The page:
A Canadian court today ruled that the downing of Ukrainian International Airlines flight PS752 by a missile fired by Iranian forces early last year was a deliberate “act of terrorism”; the ruling will pave the way for possible compensation for the families of those who died.
On Jan. 8 of last year, Ukrainian International Airlines flight PS752 crashed into the suburbs of the Iranian capital Tehran, killing all 176 people on board, including 85 Canadian citizens and permanent residents. Iran initially denied the Western allegations, but three days later admitted that the Iranian military “unintentionally” shot down the other side.
AFP reported that Canada’s Ontario Superior Court of Justice ruled on a “balance of probabilities” that the plane was hit by two missiles shortly after takeoff from Tehran on that day and that it was “intentional”.
Judge Edward Belobaba also ruled that “the plaintiff’s allegations are valid and the defendant’s shooting down of flight 752 was an act of terrorism.
The plaintiffs’ legal team called the ruling “unprecedented in Canadian law. In a statement, they said, “This will have significant implications for the immediate families of the victims who are seeking justice.”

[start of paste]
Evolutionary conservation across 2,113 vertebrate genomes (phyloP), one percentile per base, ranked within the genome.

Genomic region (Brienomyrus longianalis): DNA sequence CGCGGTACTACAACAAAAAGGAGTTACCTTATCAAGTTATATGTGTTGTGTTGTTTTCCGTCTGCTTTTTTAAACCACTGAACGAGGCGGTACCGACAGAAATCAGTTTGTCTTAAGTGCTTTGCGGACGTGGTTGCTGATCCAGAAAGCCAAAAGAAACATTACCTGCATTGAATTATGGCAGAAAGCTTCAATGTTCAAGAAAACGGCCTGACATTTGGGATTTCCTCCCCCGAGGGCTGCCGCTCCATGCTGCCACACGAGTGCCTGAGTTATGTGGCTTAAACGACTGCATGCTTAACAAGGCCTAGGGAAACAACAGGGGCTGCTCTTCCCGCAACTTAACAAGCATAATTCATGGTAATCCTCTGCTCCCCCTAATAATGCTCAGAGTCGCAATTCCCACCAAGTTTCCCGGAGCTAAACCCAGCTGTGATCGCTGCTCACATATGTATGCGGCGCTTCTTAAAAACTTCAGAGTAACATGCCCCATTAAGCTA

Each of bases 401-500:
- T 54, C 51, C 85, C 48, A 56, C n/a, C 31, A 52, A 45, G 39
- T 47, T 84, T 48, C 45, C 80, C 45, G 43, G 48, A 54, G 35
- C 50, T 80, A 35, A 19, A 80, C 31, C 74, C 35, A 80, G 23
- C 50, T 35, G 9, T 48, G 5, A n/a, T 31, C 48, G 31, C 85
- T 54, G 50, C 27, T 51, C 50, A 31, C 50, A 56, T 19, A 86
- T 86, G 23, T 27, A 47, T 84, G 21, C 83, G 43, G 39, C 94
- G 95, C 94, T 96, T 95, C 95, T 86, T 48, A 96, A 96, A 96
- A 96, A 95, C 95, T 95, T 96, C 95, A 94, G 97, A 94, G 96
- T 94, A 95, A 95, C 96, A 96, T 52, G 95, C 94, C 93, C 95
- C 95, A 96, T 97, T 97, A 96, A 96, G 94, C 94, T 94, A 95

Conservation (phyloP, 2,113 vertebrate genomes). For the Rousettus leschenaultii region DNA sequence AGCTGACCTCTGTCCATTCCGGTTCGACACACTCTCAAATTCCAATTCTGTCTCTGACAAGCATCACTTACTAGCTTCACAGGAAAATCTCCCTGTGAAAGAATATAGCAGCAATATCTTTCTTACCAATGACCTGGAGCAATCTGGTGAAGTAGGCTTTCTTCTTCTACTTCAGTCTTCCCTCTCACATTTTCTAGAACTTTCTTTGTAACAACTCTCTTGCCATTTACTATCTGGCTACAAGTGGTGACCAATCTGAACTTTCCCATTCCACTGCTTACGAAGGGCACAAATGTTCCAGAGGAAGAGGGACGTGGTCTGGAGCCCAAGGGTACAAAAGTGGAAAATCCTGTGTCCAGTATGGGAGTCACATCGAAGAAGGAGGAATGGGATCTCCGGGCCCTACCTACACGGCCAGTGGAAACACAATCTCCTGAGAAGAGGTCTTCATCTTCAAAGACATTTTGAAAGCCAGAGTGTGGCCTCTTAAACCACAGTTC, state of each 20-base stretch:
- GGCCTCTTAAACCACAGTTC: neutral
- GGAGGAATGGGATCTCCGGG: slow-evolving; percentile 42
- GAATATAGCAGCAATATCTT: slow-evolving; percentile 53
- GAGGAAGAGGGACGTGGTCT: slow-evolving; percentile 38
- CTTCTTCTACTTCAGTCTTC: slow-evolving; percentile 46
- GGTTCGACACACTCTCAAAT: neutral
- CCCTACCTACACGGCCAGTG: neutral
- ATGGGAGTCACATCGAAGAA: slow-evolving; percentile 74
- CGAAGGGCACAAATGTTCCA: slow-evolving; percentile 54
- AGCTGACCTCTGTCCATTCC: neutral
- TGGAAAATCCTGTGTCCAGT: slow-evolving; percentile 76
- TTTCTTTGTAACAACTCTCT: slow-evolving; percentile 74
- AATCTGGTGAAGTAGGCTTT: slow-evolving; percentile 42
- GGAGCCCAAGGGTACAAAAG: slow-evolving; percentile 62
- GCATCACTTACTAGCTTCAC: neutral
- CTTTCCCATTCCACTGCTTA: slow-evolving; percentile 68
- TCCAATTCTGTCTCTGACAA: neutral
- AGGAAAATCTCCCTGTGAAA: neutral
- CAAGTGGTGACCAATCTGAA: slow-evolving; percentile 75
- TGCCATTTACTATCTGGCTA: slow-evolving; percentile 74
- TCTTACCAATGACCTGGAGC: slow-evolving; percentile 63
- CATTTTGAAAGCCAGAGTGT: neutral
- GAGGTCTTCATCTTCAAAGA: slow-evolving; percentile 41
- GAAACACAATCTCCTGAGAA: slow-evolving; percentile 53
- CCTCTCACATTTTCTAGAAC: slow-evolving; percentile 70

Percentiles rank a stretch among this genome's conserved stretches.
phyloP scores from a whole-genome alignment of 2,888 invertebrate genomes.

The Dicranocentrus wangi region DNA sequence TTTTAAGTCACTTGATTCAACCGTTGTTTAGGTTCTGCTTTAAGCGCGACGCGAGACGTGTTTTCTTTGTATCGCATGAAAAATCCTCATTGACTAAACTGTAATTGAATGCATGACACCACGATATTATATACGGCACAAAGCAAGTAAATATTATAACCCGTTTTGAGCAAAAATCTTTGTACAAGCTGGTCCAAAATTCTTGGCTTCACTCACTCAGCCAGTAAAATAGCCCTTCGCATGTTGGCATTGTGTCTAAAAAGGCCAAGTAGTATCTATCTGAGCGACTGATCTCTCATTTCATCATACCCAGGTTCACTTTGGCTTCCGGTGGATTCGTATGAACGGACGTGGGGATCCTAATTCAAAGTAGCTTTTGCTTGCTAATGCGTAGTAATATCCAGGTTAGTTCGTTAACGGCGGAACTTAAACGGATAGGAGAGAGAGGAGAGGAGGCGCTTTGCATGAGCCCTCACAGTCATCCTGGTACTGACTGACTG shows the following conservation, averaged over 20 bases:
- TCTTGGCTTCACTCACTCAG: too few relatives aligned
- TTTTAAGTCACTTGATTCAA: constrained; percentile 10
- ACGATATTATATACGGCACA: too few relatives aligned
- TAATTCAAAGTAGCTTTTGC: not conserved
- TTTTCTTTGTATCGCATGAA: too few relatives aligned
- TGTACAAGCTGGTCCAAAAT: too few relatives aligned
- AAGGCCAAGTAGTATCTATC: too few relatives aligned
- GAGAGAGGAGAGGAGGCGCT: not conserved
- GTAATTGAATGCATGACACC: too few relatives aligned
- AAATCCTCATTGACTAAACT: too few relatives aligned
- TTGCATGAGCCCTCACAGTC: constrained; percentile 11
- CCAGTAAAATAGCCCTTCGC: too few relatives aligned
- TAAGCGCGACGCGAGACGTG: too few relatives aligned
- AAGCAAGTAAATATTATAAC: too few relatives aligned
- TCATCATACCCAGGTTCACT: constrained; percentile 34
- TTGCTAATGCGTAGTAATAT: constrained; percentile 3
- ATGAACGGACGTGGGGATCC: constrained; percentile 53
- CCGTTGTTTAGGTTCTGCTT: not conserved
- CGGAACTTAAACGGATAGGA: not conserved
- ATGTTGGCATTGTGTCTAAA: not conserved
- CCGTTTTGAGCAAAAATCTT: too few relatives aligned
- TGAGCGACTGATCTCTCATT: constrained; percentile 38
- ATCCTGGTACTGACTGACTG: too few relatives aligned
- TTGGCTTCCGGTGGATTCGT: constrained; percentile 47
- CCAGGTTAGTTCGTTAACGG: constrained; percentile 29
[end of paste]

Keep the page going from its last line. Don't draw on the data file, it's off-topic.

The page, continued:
The lawsuit, filed by the families of the four victims, seeks 1.5 billion Canadian dollars (about 35.3 billion New Taiwan dollars).
They claim Iran launched the missile attack “in retaliation” for the U.S. killing of Qasem Soleimani, commander of the Islamic Revolutionary Guard Corps’ Quds Force near Baghdad Airport in Iraq, days before the crash.
A final report released by the Iran Civil Aviation Organisation in March said the missile attack and the “alert” response of ground forces were the result of high tensions between Iran and the United States at the time.
Eleven Ukrainian citizens were killed in the crash. The Ukrainian side said there was a “ludicrous attempt to cover up the real cause of the tragedy” behind the report, while Canada said there were “no strong facts or evidence” in the report and promised to release its own findings soon.
Iran did not defend itself in court, but it admitted three days after the crash that Iranian forces shot down the Kiev-bound Boeing 737-800.
The court will later decide on the amount of compensation.